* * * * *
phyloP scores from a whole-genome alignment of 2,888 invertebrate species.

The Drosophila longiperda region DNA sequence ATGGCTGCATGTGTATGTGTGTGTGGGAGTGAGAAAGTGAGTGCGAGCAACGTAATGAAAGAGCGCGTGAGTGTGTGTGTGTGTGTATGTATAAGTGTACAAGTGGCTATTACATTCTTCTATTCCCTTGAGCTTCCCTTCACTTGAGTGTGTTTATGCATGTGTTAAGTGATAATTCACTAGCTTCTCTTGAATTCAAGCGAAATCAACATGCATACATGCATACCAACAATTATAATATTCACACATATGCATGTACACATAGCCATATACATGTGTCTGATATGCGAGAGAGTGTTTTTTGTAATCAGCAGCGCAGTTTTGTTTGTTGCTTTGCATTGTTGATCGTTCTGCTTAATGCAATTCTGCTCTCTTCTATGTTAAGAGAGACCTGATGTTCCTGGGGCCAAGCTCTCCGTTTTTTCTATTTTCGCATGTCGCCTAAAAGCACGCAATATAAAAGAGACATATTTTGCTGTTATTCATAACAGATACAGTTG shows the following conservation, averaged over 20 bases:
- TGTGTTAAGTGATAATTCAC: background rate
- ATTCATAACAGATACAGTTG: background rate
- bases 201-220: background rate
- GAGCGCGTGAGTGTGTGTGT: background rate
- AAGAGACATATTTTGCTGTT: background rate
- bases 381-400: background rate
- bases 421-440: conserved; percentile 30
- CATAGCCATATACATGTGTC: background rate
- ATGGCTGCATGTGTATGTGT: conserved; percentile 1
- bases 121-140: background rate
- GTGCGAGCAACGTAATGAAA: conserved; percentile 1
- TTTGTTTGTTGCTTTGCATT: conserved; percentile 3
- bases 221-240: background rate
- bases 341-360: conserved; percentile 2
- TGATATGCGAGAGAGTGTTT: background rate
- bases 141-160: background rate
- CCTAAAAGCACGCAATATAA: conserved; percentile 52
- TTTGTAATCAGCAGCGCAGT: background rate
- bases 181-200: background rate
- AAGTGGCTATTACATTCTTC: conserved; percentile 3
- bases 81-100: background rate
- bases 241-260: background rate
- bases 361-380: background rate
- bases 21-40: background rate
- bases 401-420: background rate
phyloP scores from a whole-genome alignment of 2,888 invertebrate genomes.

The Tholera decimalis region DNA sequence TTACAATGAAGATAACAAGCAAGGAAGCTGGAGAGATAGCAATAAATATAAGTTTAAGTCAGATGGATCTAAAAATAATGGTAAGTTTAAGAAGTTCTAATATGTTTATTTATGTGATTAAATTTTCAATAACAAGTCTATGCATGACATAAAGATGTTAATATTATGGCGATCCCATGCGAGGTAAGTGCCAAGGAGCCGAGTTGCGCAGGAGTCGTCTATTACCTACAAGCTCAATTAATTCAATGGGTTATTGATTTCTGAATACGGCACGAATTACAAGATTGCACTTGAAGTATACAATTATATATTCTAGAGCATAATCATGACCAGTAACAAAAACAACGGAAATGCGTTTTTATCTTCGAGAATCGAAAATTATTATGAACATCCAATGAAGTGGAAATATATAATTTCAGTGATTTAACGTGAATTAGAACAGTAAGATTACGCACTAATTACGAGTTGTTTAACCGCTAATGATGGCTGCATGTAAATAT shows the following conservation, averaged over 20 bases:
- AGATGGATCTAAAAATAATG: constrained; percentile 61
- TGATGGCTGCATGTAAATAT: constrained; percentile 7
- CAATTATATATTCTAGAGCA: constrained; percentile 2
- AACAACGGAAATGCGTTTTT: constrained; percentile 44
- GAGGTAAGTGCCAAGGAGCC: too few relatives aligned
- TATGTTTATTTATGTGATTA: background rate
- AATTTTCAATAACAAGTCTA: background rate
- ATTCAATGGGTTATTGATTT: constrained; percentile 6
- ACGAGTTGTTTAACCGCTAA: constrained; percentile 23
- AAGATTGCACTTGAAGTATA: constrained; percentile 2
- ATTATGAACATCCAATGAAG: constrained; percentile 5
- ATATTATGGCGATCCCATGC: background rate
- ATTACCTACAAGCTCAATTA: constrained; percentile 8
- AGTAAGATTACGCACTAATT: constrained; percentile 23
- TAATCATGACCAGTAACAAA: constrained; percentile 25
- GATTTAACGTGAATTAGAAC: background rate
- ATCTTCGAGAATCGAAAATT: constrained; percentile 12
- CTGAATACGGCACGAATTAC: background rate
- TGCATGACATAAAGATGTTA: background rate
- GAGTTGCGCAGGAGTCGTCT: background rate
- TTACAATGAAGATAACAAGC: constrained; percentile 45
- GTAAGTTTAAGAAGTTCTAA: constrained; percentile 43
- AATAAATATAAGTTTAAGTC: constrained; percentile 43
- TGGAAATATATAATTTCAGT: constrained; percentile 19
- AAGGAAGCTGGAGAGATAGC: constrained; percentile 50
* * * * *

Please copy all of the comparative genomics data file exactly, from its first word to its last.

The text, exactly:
phyloP scores from a whole-genome alignment of 2,888 invertebrate species.

The Drosophila longiperda region DNA sequence ATGGCTGCATGTGTATGTGTGTGTGGGAGTGAGAAAGTGAGTGCGAGCAACGTAATGAAAGAGCGCGTGAGTGTGTGTGTGTGTGTATGTATAAGTGTACAAGTGGCTATTACATTCTTCTATTCCCTTGAGCTTCCCTTCACTTGAGTGTGTTTATGCATGTGTTAAGTGATAATTCACTAGCTTCTCTTGAATTCAAGCGAAATCAACATGCATACATGCATACCAACAATTATAATATTCACACATATGCATGTACACATAGCCATATACATGTGTCTGATATGCGAGAGAGTGTTTTTTGTAATCAGCAGCGCAGTTTTGTTTGTTGCTTTGCATTGTTGATCGTTCTGCTTAATGCAATTCTGCTCTCTTCTATGTTAAGAGAGACCTGATGTTCCTGGGGCCAAGCTCTCCGTTTTTTCTATTTTCGCATGTCGCCTAAAAGCACGCAATATAAAAGAGACATATTTTGCTGTTATTCATAACAGATACAGTTG shows the following conservation, averaged over 20 bases:
- TGTGTTAAGTGATAATTCAC: background rate
- ATTCATAACAGATACAGTTG: background rate
- bases 201-220: background rate
- GAGCGCGTGAGTGTGTGTGT: background rate
- AAGAGACATATTTTGCTGTT: background rate
- bases 381-400: background rate
- bases 421-440: conserved; percentile 30
- CATAGCCATATACATGTGTC: background rate
- ATGGCTGCATGTGTATGTGT: conserved; percentile 1
- bases 121-140: background rate
- GTGCGAGCAACGTAATGAAA: conserved; percentile 1
- TTTGTTTGTTGCTTTGCATT: conserved; percentile 3
- bases 221-240: background rate
- bases 341-360: conserved; percentile 2
- TGATATGCGAGAGAGTGTTT: background rate
- bases 141-160: background rate
- CCTAAAAGCACGCAATATAA: conserved; percentile 52
- TTTGTAATCAGCAGCGCAGT: background rate
- bases 181-200: background rate
- AAGTGGCTATTACATTCTTC: conserved; percentile 3
- bases 81-100: background rate
- bases 241-260: background rate
- bases 361-380: background rate
- bases 21-40: background rate
- bases 401-420: background rate
phyloP scores from a whole-genome alignment of 2,888 invertebrate genomes.

The Tholera decimalis region DNA sequence TTACAATGAAGATAACAAGCAAGGAAGCTGGAGAGATAGCAATAAATATAAGTTTAAGTCAGATGGATCTAAAAATAATGGTAAGTTTAAGAAGTTCTAATATGTTTATTTATGTGATTAAATTTTCAATAACAAGTCTATGCATGACATAAAGATGTTAATATTATGGCGATCCCATGCGAGGTAAGTGCCAAGGAGCCGAGTTGCGCAGGAGTCGTCTATTACCTACAAGCTCAATTAATTCAATGGGTTATTGATTTCTGAATACGGCACGAATTACAAGATTGCACTTGAAGTATACAATTATATATTCTAGAGCATAATCATGACCAGTAACAAAAACAACGGAAATGCGTTTTTATCTTCGAGAATCGAAAATTATTATGAACATCCAATGAAGTGGAAATATATAATTTCAGTGATTTAACGTGAATTAGAACAGTAAGATTACGCACTAATTACGAGTTGTTTAACCGCTAATGATGGCTGCATGTAAATAT shows the following conservation, averaged over 20 bases:
- AGATGGATCTAAAAATAATG: constrained; percentile 61
- TGATGGCTGCATGTAAATAT: constrained; percentile 7
- CAATTATATATTCTAGAGCA: constrained; percentile 2
- AACAACGGAAATGCGTTTTT: constrained; percentile 44
- GAGGTAAGTGCCAAGGAGCC: too few relatives aligned
- TATGTTTATTTATGTGATTA: background rate
- AATTTTCAATAACAAGTCTA: background rate
- ATTCAATGGGTTATTGATTT: constrained; percentile 6
- ACGAGTTGTTTAACCGCTAA: constrained; percentile 23
- AAGATTGCACTTGAAGTATA: constrained; percentile 2
- ATTATGAACATCCAATGAAG: constrained; percentile 5
- ATATTATGGCGATCCCATGC: background rate
- ATTACCTACAAGCTCAATTA: constrained; percentile 8
- AGTAAGATTACGCACTAATT: constrained; percentile 23
- TAATCATGACCAGTAACAAA: constrained; percentile 25
- GATTTAACGTGAATTAGAAC: background rate
- ATCTTCGAGAATCGAAAATT: constrained; percentile 12
- CTGAATACGGCACGAATTAC: background rate
- TGCATGACATAAAGATGTTA: background rate
- GAGTTGCGCAGGAGTCGTCT: background rate
- TTACAATGAAGATAACAAGC: constrained; percentile 45
- GTAAGTTTAAGAAGTTCTAA: constrained; percentile 43
- AATAAATATAAGTTTAAGTC: constrained; percentile 43
- TGGAAATATATAATTTCAGT: constrained; percentile 19
- AAGGAAGCTGGAGAGATAGC: constrained; percentile 50